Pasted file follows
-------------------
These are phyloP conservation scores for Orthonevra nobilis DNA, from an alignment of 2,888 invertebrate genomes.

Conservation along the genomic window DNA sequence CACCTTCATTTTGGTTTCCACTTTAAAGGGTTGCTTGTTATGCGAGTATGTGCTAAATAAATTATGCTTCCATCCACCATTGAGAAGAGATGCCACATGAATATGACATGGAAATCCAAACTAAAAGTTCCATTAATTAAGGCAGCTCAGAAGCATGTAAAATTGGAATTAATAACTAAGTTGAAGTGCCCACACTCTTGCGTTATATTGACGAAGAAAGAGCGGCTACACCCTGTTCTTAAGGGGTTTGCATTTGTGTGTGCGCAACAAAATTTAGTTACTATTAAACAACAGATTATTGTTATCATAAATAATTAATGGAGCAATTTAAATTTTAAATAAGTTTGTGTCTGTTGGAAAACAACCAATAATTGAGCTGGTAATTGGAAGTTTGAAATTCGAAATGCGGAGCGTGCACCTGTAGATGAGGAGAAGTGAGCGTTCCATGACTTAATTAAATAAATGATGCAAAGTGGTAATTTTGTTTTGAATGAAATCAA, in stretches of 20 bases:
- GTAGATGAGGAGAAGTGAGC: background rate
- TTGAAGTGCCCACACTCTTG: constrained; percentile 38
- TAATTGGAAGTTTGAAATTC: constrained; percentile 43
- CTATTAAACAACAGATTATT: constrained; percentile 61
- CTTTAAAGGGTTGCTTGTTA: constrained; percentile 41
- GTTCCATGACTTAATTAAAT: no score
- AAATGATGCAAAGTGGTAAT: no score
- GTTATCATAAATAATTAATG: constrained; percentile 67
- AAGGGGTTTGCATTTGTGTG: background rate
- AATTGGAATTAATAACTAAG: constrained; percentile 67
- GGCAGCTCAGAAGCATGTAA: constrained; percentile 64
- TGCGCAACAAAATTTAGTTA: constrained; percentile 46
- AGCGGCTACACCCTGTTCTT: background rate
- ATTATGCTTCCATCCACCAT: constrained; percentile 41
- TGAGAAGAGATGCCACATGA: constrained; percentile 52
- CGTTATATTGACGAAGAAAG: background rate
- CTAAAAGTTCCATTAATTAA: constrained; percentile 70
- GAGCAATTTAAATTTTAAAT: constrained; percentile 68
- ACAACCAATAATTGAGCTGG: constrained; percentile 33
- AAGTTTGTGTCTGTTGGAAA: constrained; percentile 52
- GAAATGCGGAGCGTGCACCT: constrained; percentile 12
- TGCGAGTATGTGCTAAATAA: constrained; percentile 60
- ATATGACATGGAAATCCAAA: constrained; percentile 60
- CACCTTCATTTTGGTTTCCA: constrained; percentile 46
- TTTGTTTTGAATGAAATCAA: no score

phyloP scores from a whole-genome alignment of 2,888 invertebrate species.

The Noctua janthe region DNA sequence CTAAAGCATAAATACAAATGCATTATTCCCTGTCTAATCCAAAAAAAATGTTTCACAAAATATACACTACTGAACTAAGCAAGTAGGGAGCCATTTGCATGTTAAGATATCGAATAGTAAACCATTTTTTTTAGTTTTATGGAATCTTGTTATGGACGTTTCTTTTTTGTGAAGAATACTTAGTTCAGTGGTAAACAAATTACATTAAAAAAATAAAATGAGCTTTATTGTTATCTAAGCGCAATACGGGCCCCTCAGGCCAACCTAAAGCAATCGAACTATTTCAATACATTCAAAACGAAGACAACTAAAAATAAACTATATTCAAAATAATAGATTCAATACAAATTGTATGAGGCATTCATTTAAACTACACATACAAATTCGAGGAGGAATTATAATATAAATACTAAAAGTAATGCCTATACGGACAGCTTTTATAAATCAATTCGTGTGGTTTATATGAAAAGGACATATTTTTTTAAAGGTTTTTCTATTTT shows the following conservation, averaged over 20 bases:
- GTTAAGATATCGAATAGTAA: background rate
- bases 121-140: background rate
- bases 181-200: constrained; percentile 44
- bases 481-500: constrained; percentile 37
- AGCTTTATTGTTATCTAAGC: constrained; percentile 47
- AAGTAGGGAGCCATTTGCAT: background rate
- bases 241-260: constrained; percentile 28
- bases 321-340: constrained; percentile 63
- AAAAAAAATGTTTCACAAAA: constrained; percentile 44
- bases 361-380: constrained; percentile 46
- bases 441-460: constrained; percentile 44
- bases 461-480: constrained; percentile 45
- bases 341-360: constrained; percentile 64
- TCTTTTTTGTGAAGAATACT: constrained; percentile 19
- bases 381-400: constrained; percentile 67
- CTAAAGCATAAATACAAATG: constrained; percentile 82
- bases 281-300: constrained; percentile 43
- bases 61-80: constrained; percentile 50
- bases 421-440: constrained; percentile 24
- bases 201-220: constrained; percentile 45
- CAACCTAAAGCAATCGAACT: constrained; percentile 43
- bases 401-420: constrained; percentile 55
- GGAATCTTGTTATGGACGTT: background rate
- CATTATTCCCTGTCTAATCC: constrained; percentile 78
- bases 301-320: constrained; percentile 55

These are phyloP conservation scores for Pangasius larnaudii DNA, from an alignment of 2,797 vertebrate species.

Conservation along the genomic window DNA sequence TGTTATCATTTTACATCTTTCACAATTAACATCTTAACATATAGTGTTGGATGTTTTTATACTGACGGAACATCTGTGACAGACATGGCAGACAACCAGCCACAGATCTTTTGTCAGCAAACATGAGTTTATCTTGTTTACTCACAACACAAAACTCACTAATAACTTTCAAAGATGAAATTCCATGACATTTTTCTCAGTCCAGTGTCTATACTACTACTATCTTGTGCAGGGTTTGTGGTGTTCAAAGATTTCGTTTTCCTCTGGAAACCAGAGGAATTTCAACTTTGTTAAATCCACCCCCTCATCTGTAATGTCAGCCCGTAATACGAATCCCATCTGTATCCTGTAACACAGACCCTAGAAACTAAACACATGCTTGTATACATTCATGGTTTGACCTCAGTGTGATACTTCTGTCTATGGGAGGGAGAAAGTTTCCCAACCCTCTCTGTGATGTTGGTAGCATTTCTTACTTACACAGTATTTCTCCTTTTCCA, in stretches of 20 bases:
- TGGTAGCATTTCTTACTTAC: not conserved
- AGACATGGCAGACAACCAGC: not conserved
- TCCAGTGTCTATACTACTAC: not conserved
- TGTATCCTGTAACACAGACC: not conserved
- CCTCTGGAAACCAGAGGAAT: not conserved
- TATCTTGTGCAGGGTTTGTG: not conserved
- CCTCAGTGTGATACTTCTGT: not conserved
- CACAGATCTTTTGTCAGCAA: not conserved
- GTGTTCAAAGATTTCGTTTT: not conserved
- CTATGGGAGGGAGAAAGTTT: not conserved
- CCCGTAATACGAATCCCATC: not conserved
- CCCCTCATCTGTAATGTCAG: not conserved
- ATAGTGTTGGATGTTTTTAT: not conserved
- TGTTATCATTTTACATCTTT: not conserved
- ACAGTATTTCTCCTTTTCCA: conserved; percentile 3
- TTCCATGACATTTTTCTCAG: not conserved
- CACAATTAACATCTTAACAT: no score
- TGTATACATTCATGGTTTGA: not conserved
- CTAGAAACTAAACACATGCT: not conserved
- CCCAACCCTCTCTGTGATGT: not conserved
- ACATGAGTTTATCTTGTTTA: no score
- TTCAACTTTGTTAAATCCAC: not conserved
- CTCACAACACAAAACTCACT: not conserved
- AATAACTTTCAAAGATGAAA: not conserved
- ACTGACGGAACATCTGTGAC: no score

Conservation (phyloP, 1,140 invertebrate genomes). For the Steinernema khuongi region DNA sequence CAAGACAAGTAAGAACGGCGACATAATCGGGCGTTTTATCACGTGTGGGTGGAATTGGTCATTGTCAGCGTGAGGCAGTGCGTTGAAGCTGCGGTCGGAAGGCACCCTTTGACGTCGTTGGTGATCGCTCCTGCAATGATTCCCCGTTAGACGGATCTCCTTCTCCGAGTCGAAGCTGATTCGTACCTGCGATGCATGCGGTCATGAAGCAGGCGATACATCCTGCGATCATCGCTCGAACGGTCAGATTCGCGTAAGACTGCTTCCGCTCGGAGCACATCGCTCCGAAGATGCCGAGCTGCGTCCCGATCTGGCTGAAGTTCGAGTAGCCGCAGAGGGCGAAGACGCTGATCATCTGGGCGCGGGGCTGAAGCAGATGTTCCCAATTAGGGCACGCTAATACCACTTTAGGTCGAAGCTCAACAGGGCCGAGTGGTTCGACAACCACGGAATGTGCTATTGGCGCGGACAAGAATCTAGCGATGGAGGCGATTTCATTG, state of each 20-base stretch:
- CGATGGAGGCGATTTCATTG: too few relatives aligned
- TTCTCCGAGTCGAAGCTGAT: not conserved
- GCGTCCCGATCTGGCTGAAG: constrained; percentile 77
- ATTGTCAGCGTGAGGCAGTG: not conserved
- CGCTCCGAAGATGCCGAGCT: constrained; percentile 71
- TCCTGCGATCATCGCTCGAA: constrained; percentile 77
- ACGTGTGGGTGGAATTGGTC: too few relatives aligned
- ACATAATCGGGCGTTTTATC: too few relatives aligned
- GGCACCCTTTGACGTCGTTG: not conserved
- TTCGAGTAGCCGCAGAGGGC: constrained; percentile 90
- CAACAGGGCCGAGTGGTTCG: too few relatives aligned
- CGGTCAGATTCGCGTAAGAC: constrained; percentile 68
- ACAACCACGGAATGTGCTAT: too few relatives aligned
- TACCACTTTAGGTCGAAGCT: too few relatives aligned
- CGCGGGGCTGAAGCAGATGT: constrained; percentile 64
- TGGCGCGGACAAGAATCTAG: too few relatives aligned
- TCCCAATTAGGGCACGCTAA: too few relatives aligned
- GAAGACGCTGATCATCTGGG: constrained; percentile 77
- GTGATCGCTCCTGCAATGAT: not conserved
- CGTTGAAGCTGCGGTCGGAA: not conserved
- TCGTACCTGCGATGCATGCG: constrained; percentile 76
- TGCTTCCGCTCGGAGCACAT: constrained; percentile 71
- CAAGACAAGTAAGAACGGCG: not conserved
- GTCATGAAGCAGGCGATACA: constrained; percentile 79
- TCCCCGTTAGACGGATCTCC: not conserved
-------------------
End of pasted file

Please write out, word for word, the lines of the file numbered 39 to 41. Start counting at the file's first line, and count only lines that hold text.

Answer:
- bases 361-380: constrained; percentile 46
- bases 441-460: constrained; percentile 44
- bases 461-480: constrained; percentile 45